The Wolverine

December 2018

The Wolverine: Covering University of Michigan Football and Sports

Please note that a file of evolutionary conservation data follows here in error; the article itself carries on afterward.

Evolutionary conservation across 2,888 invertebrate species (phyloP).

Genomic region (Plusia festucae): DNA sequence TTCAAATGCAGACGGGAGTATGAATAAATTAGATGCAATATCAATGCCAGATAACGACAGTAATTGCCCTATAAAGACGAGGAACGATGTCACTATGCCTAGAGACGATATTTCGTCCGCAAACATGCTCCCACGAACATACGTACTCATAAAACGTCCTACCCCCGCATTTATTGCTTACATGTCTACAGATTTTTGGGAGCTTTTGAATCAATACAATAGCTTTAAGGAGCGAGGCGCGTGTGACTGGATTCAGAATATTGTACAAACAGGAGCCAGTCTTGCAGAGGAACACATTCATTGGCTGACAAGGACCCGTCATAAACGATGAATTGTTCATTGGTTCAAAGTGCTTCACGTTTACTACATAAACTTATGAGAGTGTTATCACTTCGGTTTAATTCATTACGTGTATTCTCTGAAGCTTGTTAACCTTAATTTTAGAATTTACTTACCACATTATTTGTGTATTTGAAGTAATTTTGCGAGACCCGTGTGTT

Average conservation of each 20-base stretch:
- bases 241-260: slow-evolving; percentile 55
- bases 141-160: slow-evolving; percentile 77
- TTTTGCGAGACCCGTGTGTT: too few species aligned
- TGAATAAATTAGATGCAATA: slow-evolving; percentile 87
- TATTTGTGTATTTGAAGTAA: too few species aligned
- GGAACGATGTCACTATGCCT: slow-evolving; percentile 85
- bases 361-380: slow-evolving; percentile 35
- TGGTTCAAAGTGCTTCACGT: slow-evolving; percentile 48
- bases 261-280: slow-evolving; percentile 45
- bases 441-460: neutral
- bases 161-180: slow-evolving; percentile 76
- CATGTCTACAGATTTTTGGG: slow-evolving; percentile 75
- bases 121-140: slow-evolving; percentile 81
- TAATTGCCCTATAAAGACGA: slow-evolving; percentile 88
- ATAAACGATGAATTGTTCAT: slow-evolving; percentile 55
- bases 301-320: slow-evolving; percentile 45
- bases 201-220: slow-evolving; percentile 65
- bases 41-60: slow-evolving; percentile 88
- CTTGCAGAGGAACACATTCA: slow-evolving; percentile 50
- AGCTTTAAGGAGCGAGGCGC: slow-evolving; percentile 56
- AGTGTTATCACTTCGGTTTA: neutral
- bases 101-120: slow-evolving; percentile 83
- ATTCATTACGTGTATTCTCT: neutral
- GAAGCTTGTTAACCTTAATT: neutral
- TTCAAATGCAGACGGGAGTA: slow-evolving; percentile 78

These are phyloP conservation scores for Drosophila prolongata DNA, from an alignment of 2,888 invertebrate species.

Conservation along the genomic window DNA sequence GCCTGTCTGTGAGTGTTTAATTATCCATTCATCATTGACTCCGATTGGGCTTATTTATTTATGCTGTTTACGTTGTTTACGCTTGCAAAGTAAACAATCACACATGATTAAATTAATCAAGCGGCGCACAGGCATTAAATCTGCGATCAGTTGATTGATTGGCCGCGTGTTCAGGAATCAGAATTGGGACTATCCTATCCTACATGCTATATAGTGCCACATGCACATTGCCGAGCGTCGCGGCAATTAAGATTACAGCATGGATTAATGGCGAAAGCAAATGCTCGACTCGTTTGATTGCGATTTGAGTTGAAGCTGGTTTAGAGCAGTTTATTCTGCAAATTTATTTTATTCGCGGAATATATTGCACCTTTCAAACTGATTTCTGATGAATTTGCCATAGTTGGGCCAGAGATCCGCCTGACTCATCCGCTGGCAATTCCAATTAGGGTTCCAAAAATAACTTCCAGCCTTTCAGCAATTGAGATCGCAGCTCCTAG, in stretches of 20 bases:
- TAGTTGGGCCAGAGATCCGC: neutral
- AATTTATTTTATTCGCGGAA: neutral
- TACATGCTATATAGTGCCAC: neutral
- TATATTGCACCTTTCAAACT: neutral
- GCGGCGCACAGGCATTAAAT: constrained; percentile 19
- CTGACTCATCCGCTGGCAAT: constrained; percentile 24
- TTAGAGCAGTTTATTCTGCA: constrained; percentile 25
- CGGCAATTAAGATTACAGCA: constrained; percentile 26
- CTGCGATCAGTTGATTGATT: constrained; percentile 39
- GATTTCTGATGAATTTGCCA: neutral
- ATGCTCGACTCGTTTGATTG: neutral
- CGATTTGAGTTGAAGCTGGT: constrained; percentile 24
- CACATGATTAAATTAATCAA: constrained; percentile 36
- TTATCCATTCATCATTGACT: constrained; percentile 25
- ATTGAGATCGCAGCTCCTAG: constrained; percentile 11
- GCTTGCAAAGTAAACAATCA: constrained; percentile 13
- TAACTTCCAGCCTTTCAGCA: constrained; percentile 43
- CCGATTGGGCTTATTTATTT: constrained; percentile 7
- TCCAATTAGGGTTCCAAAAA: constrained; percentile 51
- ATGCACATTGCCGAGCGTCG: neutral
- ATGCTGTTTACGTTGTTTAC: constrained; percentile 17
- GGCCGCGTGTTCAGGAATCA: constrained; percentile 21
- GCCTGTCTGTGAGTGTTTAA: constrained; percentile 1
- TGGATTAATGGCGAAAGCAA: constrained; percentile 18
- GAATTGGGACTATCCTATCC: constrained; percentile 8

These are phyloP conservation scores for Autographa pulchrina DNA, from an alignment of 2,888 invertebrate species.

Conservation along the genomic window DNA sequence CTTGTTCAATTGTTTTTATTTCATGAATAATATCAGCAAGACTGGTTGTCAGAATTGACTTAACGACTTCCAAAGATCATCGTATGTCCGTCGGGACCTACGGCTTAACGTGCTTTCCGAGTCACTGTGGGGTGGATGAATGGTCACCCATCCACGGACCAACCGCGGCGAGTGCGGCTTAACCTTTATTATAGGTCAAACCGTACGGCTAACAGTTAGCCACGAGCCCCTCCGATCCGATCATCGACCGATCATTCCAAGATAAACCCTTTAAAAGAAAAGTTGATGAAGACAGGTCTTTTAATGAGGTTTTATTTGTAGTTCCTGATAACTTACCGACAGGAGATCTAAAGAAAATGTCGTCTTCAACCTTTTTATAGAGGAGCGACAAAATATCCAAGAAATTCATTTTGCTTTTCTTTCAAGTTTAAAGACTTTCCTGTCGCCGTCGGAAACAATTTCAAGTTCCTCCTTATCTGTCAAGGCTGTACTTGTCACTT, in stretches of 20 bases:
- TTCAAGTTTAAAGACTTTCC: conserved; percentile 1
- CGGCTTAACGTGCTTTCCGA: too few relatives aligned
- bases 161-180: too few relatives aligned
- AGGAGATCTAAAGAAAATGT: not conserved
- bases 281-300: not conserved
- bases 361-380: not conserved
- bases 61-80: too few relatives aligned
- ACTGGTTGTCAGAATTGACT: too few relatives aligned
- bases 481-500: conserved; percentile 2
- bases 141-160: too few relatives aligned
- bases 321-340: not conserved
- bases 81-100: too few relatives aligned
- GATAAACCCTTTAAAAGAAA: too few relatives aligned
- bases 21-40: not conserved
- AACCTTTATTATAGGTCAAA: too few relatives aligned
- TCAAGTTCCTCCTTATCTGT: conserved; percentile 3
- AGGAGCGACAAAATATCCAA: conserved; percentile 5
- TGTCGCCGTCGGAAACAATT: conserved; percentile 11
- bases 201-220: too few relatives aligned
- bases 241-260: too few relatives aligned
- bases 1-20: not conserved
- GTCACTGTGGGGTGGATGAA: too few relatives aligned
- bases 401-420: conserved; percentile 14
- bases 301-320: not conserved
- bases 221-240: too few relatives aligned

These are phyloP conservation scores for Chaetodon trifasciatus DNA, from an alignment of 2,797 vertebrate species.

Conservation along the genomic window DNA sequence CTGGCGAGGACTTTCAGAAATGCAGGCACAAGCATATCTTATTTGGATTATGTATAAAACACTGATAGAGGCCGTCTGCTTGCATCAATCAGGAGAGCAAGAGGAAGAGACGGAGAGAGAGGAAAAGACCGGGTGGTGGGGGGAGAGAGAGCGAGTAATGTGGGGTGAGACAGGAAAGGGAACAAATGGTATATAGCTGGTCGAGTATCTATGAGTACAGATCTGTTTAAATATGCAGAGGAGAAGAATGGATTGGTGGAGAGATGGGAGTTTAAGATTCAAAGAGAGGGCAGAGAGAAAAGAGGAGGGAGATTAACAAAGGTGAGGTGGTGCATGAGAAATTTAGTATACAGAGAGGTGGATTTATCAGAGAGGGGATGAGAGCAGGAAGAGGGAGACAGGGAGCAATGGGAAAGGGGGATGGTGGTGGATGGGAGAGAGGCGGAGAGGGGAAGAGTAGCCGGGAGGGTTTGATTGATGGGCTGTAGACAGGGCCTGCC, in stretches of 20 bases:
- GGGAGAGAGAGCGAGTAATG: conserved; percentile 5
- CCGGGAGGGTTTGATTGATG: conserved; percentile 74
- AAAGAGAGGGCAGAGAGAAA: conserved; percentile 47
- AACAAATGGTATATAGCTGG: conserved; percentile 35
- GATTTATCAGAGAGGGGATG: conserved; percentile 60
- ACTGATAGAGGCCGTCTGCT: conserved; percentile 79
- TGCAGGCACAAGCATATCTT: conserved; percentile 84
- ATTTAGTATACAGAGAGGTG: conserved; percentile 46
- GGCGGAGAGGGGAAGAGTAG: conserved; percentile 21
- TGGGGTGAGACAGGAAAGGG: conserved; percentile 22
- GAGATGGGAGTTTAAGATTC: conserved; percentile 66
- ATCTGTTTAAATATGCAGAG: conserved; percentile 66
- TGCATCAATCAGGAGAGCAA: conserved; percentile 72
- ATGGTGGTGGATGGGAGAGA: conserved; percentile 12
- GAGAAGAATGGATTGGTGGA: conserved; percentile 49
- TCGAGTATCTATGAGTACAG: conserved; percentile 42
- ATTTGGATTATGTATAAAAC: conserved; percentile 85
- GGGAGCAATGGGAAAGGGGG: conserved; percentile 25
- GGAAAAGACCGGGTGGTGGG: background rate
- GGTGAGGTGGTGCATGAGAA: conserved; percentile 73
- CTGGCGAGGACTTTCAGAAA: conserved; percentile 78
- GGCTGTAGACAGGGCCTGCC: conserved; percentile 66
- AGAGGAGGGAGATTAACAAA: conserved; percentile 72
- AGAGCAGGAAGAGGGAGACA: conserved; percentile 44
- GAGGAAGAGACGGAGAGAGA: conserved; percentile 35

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DECEMBER 2018 THE WOLVERINE 31 guide them," Partridge said. "You have to make sure they handle it the right way. "He handled it well. He took it on the chin and knew he had to improve on cer- tain things. The best thing he did was, he came in, in the spring, with an open mind, and said, 'What do I have to do? How do I do it?' "He's worked to do that, to improve. He'll take those criticisms and make them positives." Metellus learned to shut off some of the avenues for the amateur critiques. "Most of the criticism I got was on social media," he remembered. "Halfway through the season last year, I found myself looking at it a lot. Sometimes it would get me a little bit mad. "These people who call themselves fans, who root for you on Saturdays, were saying stuff. I caught myself looking at it too much. So I told myself never to look at it again. "On social media, I don't look at anything, whether it's good or bad, that has my name in it. I try not to read it. I tell people, if you see something, don't even tell me. At the end of the day, I'm me, and they can't change that. Only I can." Metellus can't shut it all out, despite his best efforts. But he does for the most part, insisting he doesn't need that type of negative energy surging through his brain when he's trying to win for Michigan. The opener in South Bend became another hurdle, and a challenge — one Metellus and his crew still revisit to keep the fire of their winning streak burning white hot. "He got off to a little bit of a rough start this year," Partridge acknowl- edged. "He got thrown out of the Notre Dame game for targeting and made a couple of mistakes in that sec- ond game. But from there, he's grown and he's gotten better and better and better. I'm proud of the way he's prac- ticing and playing right now." Of Notre Dame, Metellus said: "We didn't come out in that game like we were supposed to. We started slow, and me getting kicked out of the game … "There's nothing we can do about it. Sometimes I think to myself, yeah, if I played, a lot of stuff wouldn't have happened. But again, something else could have happened. It's one of those things you have to brush off and move on." FOCUSED ON THE FINISH Harbaugh likes what he's seeing, from the defense as a whole and from Metellus. "They're playing very good ball," Harbaugh said. "Josh Metellus is playing really well in coverage, get- ting his hands on balls and his tack- ling. "He's really improved in all areas. He's doing a fantastic job." Michigan is far removed from the squad that dropped three straight in the home stretch of 2017. Metellus knows it. At the same time, he's on high alert against any slip whatsoever. If there's one overriding message he learned from all that's transpired over the past 12 months, it involves finishing what you start. He's locked in on making it happen. The Wolverines ran over Wisconsin 38-13 to begin turning heads, in mid- October. Metellus made it known afterwards his team entered that game under- standing it didn't need to be the edge-of-your-seat battle earlier anticipated. "We're a really talented team," he assured. "We've got great coaching. If we do what we're supposed to do, if we prepare right, if we go out there from the first whistle, we give it our all, 110 percent, every game does not have to be close, no matter how good the other team is. "The game does not have to be close. We can make ev- ery game a blowout game." So far, so good in that re- gard. It's a fight to the fin- ish, and Metellus wants to make it a knockout. The Wolverines handed Michigan State a touchdown with a fumble in- side its own 10 in East Lansing. A year ago, they might not have reacted like they did this year, Metellus stressed. "Instead of saying, dang, we shouldn't have given up a touch- down, it was like, let's keep playing," he said. "I just kept that on my shoul- der. Keep playing. It's in the past now. The only thing that matters now is the next play. "It's how you finish. It's how you go about the next play. You don't harp on the things that already happened, the things that you can't change. Do something that you can change. Make a play the next play. Do something that can change the outcome of the game." Or the season. In a growing team- wide brotherhood, a maturing Metellus is locked on a sprint to the tape. ❏ After 10 games, Metellus ranked fifth on the squad with 34 tackles and third with seven passes defended. PHOTO BY LON HORWEDEL

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